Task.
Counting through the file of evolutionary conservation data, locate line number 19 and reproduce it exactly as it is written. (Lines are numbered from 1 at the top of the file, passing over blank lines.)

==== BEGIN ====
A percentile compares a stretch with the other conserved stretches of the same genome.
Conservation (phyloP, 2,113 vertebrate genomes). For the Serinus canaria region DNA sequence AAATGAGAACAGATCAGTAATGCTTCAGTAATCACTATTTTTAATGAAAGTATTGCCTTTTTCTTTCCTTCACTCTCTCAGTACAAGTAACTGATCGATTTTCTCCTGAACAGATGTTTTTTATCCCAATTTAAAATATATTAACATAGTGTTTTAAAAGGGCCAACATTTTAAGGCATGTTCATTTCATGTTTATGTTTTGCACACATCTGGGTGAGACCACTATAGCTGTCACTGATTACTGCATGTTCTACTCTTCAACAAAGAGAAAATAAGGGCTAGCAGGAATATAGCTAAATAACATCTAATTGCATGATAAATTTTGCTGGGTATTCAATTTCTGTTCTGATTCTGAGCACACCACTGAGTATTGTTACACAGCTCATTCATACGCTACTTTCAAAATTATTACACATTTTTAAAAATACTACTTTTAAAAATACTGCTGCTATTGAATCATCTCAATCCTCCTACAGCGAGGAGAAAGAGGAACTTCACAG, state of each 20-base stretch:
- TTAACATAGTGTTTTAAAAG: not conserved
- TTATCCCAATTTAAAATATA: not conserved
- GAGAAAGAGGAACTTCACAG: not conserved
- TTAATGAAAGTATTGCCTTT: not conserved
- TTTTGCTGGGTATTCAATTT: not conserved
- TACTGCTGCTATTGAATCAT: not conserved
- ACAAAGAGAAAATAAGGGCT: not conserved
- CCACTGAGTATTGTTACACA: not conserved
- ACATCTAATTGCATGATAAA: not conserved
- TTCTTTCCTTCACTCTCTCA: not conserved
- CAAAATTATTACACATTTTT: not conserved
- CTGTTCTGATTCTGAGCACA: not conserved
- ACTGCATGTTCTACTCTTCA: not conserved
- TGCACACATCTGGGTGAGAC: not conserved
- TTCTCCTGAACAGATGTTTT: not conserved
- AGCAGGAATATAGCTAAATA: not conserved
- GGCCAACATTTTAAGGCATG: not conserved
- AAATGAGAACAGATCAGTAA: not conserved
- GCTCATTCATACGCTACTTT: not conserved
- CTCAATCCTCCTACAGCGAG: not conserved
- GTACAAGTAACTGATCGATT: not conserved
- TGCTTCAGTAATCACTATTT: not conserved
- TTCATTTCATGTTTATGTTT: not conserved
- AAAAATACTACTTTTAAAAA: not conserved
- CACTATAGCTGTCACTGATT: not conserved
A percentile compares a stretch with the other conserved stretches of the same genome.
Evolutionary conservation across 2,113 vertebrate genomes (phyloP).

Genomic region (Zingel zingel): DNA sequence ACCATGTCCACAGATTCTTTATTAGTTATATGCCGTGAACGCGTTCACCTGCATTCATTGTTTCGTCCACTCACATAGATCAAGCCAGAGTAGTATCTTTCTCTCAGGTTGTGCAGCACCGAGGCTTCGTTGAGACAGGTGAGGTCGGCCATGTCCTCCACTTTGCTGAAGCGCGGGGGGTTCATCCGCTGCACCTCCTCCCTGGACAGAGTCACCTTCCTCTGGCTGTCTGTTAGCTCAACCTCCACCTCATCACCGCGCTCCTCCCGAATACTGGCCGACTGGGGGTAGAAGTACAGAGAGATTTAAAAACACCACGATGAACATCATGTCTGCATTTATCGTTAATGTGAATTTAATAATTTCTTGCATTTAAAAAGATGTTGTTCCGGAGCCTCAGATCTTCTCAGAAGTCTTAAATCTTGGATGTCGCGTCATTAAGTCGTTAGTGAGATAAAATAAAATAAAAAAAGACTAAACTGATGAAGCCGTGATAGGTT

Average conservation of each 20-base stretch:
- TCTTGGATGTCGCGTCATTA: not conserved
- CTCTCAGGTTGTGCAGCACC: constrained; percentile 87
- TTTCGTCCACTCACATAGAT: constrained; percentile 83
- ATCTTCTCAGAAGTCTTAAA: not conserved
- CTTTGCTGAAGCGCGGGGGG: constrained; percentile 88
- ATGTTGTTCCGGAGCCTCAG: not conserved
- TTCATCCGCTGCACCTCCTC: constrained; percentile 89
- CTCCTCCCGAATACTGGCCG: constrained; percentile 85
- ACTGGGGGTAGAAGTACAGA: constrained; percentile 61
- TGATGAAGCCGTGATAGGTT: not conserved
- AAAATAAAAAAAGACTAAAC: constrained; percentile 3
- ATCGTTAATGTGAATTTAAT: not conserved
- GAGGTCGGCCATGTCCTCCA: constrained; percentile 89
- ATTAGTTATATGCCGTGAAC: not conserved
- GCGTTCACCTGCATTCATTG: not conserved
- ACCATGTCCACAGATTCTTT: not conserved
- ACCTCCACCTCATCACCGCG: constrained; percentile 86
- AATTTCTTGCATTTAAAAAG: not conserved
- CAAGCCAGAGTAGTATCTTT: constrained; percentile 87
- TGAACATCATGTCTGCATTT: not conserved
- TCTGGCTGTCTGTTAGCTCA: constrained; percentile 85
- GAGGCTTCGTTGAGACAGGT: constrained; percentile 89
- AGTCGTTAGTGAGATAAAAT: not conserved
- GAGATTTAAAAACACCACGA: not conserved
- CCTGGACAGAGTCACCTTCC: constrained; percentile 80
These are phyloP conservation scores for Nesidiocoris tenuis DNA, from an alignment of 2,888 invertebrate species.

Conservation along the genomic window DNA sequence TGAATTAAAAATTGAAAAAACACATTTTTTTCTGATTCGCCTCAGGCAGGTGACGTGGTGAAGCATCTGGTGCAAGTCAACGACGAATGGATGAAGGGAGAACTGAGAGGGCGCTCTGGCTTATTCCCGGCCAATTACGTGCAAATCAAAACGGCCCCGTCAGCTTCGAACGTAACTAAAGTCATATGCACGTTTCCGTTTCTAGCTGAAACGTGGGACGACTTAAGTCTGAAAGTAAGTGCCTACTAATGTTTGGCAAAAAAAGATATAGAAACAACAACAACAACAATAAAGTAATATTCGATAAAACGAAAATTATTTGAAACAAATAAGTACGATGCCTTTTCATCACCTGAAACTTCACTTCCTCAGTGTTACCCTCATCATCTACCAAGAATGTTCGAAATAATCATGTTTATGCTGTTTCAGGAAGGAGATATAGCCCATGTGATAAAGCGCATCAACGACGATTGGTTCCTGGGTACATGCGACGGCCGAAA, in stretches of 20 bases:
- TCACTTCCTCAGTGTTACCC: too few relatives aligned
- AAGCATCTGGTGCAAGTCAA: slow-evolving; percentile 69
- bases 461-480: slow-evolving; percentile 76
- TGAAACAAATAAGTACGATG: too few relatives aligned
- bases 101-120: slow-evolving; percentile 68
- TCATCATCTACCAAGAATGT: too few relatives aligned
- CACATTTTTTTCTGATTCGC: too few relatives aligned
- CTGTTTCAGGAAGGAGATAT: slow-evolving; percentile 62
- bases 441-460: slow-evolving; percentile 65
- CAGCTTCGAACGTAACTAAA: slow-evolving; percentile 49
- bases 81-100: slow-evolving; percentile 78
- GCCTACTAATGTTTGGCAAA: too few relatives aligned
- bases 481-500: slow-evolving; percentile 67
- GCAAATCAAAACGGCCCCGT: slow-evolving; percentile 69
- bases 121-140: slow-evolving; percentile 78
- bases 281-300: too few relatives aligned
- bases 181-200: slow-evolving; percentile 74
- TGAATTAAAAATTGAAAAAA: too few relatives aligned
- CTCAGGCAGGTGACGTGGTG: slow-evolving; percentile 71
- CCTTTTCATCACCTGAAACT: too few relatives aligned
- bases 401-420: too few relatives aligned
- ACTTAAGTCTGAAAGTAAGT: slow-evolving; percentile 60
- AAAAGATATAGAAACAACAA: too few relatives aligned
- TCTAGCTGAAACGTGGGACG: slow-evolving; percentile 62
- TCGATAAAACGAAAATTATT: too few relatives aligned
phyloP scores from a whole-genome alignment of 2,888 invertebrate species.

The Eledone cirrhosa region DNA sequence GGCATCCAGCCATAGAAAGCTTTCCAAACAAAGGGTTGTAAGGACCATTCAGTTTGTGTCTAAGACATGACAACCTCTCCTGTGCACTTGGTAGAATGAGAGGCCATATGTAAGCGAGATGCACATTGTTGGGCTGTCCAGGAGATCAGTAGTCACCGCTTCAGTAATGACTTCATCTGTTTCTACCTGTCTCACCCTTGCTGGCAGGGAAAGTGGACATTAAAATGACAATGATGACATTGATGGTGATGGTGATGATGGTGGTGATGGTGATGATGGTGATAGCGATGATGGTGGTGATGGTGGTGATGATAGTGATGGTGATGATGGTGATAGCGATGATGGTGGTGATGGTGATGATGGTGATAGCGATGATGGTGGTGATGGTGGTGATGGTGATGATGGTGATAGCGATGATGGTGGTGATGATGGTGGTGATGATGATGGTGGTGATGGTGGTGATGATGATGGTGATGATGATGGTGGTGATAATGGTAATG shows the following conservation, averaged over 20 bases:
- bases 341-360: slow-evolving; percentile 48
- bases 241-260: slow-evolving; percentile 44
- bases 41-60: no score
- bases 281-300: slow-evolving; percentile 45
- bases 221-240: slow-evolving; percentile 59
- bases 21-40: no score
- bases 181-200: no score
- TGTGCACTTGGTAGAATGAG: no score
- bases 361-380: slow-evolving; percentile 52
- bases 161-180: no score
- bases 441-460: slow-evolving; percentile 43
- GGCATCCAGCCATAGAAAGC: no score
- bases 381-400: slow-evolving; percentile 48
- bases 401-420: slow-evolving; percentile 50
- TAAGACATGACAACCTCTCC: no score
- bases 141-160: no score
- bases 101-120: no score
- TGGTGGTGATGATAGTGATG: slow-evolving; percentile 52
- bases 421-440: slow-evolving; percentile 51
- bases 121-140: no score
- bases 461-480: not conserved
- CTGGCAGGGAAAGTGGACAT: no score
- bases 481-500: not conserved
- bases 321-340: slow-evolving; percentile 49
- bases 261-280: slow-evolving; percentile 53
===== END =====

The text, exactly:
- GGCCAACATTTTAAGGCATG: not conserved